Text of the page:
Investors Scrutinizing the Regulators

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ABCP decision up to government: BoC's Carney

By John Greenwood and Paul Vieira

December 17, 2008


Canada can afford to see the failure of a proposed rescue of $32-billion of asset-backed commercial paper that has been frozen for 16 month, said the governor of the Bank of Canada.


  In comments following an address to a business luncheon in Toronto on Wednesday, Mark Carney said the Canadian economy is strong enough to withstand the collapse of the massive restructuring, which has come under huge pressure as a result of the financial crisis.

"We have resilient markets in Canada," said Mr. Carney, adding he is not suggesting that it should be allowed to fail.

That "would not be a welcome development," he said.

Photograph by : Brett Gundlock/National Post

Canadian Finance Minister Jim Flaherty.


At a press conference, Mr. Carney stressed that the decision is not for the Bank of Canada to make.

"These are decisions of the government," he said. "These are decisions of the parties involved.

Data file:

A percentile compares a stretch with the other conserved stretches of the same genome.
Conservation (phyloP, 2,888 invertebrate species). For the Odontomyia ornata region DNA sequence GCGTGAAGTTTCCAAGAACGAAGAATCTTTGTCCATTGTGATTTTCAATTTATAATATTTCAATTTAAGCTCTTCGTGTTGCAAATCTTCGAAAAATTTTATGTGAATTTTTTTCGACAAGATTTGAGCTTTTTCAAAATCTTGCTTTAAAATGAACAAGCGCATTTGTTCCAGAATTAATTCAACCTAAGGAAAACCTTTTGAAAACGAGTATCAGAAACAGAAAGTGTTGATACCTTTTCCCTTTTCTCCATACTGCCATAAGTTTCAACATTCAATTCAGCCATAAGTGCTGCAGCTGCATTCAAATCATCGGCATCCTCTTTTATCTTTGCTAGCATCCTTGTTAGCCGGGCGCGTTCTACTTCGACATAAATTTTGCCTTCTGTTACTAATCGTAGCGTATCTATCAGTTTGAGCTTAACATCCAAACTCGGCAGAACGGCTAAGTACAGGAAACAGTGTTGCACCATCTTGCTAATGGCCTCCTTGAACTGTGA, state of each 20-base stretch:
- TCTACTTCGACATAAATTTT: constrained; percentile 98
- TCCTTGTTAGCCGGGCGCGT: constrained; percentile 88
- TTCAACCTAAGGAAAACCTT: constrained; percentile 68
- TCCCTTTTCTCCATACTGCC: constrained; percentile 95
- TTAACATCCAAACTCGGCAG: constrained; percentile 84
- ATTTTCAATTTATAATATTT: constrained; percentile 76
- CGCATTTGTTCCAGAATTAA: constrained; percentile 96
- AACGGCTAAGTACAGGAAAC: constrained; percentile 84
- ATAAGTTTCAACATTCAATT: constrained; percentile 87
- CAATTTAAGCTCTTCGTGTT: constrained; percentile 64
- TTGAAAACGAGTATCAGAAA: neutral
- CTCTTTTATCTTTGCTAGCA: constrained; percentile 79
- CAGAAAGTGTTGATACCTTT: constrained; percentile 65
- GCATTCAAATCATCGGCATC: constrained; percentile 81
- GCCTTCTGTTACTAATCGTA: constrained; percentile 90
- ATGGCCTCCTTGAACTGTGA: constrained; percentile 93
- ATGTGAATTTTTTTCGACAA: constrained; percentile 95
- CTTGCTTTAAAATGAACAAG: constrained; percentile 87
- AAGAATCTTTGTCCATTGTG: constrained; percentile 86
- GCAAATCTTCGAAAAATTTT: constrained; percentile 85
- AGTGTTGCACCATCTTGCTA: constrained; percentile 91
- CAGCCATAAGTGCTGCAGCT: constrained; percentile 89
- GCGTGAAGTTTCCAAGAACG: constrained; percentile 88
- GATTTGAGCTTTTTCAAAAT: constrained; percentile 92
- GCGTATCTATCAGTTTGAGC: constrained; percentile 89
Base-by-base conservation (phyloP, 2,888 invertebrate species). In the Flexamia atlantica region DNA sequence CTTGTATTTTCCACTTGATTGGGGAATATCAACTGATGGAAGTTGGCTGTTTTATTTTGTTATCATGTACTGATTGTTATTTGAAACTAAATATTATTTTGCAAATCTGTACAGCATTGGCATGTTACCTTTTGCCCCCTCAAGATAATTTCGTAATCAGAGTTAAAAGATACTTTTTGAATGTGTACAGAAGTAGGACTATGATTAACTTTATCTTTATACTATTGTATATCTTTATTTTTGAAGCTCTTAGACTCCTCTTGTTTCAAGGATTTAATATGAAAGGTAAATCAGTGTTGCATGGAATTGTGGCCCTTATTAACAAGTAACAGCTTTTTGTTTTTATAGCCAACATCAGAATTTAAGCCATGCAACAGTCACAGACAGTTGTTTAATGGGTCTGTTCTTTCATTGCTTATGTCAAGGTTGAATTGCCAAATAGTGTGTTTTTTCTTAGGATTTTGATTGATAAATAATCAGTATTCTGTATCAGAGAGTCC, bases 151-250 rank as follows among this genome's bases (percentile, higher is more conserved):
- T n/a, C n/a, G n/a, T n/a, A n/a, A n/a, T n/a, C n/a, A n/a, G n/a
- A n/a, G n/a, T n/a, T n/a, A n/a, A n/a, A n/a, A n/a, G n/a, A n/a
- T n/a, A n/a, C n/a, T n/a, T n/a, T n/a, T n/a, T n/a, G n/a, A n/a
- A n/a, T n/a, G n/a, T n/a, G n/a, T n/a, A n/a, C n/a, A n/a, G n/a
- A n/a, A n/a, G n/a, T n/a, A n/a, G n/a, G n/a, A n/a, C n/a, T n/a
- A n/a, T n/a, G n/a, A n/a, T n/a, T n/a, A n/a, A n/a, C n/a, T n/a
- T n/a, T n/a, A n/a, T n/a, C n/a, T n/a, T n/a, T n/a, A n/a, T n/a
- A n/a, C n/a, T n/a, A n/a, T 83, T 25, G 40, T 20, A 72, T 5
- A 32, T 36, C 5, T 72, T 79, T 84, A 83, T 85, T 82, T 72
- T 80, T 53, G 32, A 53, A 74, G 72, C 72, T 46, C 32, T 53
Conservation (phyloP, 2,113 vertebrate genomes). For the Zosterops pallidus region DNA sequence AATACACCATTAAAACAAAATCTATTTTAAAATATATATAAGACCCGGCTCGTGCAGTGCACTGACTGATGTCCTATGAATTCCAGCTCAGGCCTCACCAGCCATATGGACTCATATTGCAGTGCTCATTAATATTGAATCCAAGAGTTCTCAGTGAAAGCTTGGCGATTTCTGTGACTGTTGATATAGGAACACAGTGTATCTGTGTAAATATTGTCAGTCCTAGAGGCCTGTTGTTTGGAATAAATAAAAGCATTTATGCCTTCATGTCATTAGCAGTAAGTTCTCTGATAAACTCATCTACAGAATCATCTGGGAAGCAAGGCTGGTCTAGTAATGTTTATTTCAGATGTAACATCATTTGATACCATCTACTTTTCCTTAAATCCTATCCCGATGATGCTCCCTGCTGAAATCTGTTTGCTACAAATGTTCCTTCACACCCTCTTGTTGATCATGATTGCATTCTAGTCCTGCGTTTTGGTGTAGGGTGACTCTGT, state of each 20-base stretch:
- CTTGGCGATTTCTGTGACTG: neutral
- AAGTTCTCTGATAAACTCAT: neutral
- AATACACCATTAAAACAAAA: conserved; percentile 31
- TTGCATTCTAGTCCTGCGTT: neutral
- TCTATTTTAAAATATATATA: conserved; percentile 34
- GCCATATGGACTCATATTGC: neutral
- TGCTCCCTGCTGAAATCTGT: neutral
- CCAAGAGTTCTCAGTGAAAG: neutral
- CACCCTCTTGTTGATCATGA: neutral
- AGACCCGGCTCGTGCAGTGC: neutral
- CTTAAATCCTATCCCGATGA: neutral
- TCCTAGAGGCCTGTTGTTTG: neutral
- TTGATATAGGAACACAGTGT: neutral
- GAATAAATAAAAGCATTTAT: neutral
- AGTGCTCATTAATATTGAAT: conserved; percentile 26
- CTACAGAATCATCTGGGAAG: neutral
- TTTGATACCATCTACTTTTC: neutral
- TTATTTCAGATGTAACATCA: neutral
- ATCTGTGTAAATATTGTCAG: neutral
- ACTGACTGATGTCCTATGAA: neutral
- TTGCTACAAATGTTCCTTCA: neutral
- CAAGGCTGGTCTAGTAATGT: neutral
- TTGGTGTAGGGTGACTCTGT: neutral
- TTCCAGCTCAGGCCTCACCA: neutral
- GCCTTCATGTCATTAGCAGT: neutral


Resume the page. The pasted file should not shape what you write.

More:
"I would defer entirely to [the Finance Minister] in terms of the government’s decision.

"We do have discussions with the government in terms of what the options are. But it is entirely the decision of the government’s so I am not going to comment further."

The comments come amid discussions between federal and provincial governments regarding whether they will contribute $10-billion in additional funding to ensure the success of the restructuring, which would be the largest ever in Canada if it goes ahead.

First mapped out in the fall of 2007, the rescue plan started off as a private-sector undertaking. But in the face of unprecedented market turbulence, a committee spearheading the plan came forward earlier this month with a last-minute request to the government to supply $9.5-billion of additional funding for a backstop facility.

Until recently, Federal Finance Minister Jim Flaherty has insisted that taxpayers money will not be used to fix what he regards as a private sector problem. However, in the face of increasing distress in financial markets over the past few weeks, Mr. Flaherty has softened his position, saying he is seriously considering the request.

Observers say the restructuring will unravel unless the government comes forward with the additional funding.

Mr. Flaherty said Wednesday he is discussing the request with his provincial counterparts at a meeting in Saskatoon.

In comments to media, he said he expects talk more about the restructuring later Wednesday.


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